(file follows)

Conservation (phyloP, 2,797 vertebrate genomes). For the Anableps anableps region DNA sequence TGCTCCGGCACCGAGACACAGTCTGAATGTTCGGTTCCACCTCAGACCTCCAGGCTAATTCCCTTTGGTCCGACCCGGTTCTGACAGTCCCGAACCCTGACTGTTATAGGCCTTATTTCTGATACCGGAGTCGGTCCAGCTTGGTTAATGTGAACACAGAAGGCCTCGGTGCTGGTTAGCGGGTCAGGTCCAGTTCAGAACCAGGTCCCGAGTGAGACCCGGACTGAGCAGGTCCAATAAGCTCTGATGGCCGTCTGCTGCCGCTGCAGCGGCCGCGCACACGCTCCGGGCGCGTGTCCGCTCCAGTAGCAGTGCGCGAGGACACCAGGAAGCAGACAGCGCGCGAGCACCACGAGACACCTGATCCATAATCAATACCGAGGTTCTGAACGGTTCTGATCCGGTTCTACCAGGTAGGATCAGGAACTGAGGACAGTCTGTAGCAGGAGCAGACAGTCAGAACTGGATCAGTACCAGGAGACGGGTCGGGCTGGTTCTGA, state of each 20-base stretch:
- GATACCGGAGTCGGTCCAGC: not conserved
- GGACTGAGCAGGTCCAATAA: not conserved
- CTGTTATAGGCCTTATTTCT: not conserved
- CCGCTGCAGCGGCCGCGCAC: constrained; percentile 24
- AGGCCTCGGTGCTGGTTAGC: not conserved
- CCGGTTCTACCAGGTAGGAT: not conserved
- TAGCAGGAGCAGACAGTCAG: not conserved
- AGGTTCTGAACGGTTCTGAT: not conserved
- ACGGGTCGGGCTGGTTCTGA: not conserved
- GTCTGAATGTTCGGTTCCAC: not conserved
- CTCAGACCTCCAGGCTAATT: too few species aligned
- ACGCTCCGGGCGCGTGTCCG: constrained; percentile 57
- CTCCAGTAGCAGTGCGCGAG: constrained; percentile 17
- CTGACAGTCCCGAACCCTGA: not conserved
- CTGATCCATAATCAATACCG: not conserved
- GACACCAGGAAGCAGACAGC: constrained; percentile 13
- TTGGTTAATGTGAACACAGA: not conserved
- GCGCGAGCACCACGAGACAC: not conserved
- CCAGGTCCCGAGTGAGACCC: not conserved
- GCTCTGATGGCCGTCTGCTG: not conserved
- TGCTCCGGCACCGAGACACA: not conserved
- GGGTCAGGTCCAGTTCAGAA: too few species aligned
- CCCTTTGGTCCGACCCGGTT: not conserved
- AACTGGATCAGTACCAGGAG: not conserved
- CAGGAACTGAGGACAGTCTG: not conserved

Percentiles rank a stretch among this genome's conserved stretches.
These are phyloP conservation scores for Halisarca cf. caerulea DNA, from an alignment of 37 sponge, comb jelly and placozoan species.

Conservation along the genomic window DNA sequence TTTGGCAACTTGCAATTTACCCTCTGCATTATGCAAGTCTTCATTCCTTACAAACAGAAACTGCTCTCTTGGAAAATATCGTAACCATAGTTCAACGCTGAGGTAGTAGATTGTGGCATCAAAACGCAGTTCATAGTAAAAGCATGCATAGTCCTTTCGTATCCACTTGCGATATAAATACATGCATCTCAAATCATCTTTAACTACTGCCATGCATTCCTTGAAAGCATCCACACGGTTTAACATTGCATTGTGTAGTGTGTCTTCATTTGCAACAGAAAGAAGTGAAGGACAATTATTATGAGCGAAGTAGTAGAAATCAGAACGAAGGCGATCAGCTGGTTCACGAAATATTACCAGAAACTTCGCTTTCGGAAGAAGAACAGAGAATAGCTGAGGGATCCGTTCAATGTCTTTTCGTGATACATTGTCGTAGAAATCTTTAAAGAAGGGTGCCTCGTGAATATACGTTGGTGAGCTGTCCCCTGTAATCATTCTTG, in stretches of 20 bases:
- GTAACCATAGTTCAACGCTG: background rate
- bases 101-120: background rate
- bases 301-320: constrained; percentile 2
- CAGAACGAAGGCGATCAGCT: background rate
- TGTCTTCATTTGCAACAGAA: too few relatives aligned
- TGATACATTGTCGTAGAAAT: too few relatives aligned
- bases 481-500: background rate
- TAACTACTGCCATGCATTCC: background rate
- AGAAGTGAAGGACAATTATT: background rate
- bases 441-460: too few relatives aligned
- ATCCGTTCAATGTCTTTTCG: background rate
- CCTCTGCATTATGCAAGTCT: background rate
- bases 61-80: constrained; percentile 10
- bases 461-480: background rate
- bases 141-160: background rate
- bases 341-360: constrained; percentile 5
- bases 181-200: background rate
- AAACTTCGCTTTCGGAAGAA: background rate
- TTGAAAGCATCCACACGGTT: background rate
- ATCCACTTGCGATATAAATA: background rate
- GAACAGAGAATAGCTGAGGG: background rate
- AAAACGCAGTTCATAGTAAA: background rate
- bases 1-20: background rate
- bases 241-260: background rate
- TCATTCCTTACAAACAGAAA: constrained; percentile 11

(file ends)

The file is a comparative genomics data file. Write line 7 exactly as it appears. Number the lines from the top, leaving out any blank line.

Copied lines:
- CCGGTTCTACCAGGTAGGAT: not conserved